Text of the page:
In the process of making Milk and Honey, we have been looking for ways to elevate contemporary issues to eternal themes by finding their echoes in the myth and religion. Our starting point for the show was the biblical title, Milk and Honey, locating the idea of migrating in search of a better life - a ‘promised land’ - in Exodus, long before any of the borders we are currently concerned with were established. From that point, we’ve been on a relatively epic journey of our own, wading through everything from Sanskrit Puranas to Aeschylus, animal migration patterns to Hong Kong migration statistics, American Creationists to Egyptian creation myths. However, in spite of such an eclectic array of sources, the surprising thing in our research has been the shared narratives we have kept discovering between vastly different cultures and apparently contradictory ways of thinking. These narratives are largely journeys in search of the meaning in chaos, in coping with the absurdity of life and finding a way to improve social cohesion through shared ideas and ideals.
“The history of religions reaches down and makes contact with that which is essentially human: the relation of man to the sacred. The history of religions can play an extremely important role in the crisis we are living through. The crises of modern man are to a large extent religious ones, insofar as they are an awakening of his awareness to an absence of meaning.” - Mircea Eliade, Ordeal by Labyrinth (1982)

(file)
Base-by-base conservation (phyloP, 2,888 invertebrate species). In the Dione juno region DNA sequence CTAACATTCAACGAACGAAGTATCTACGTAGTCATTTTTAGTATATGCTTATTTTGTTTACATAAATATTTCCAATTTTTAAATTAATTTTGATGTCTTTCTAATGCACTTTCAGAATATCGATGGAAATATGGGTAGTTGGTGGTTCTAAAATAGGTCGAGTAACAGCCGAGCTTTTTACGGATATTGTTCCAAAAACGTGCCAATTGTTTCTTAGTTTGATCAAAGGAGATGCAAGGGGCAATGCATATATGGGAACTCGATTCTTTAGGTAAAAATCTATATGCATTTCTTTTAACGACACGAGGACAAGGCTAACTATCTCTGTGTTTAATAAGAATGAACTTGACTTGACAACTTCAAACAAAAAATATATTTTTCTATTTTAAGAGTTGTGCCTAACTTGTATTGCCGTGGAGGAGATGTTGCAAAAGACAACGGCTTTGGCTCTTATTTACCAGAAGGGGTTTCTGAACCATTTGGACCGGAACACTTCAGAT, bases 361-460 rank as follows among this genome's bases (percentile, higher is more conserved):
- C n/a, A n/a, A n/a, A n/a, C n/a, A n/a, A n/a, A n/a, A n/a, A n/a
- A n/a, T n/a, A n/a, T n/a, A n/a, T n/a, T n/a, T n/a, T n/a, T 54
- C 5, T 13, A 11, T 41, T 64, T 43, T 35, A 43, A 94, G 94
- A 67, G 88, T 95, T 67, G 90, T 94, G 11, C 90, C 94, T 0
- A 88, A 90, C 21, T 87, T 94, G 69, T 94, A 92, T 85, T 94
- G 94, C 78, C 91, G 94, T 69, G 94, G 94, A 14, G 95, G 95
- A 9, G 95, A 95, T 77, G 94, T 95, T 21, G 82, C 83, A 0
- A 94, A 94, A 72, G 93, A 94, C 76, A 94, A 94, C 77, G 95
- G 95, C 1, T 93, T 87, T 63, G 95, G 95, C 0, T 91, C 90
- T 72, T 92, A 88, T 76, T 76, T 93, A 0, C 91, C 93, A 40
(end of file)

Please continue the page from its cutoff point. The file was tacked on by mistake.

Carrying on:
With Milk and Honey, we hope to introduce Song Theatre to Hong Kong. The act of singing has been a part of theatre since the dithyramb in ancient Greece, but the advent of Musical Theatre as a genre in the 19th century meant that the use of singing in theatre became largely associated with one type of show, with conventions of staging, structure, and content. By using the term ‘Song Theatre’ we hope to reclaim live singing for use in experimental theatre forms, mixing different traditions to create something new. Our sources for the songs are just as diverse as those for the images and text of the performance, including Ukrainian, Georgian, Bulgarian, Latin, Sanskrit, and English(es).
We are deeply indebted to the legacy of Tadeusz Kantor, both in the way we work with objects and with ritual. We are also hugely influenced by the work with song and tradition in the anthropological theatres that emerged from the 70’s (Grotowski, Barba, Schechner, Gardzienice) but from a strongly postmodernist perspective.
Exploring the theme of migration has been a very personal subject for all of our devising team, and we each have very different histories of both family and personal migration. As an immigrant in Hong Kong myself I feel extremely grateful for the trust and support of everyone who has made it possible for me to continue to live and work here, making theatre I care about. I would also like to specially thank my co-director Billy Sy, without whom this show would never have come into being.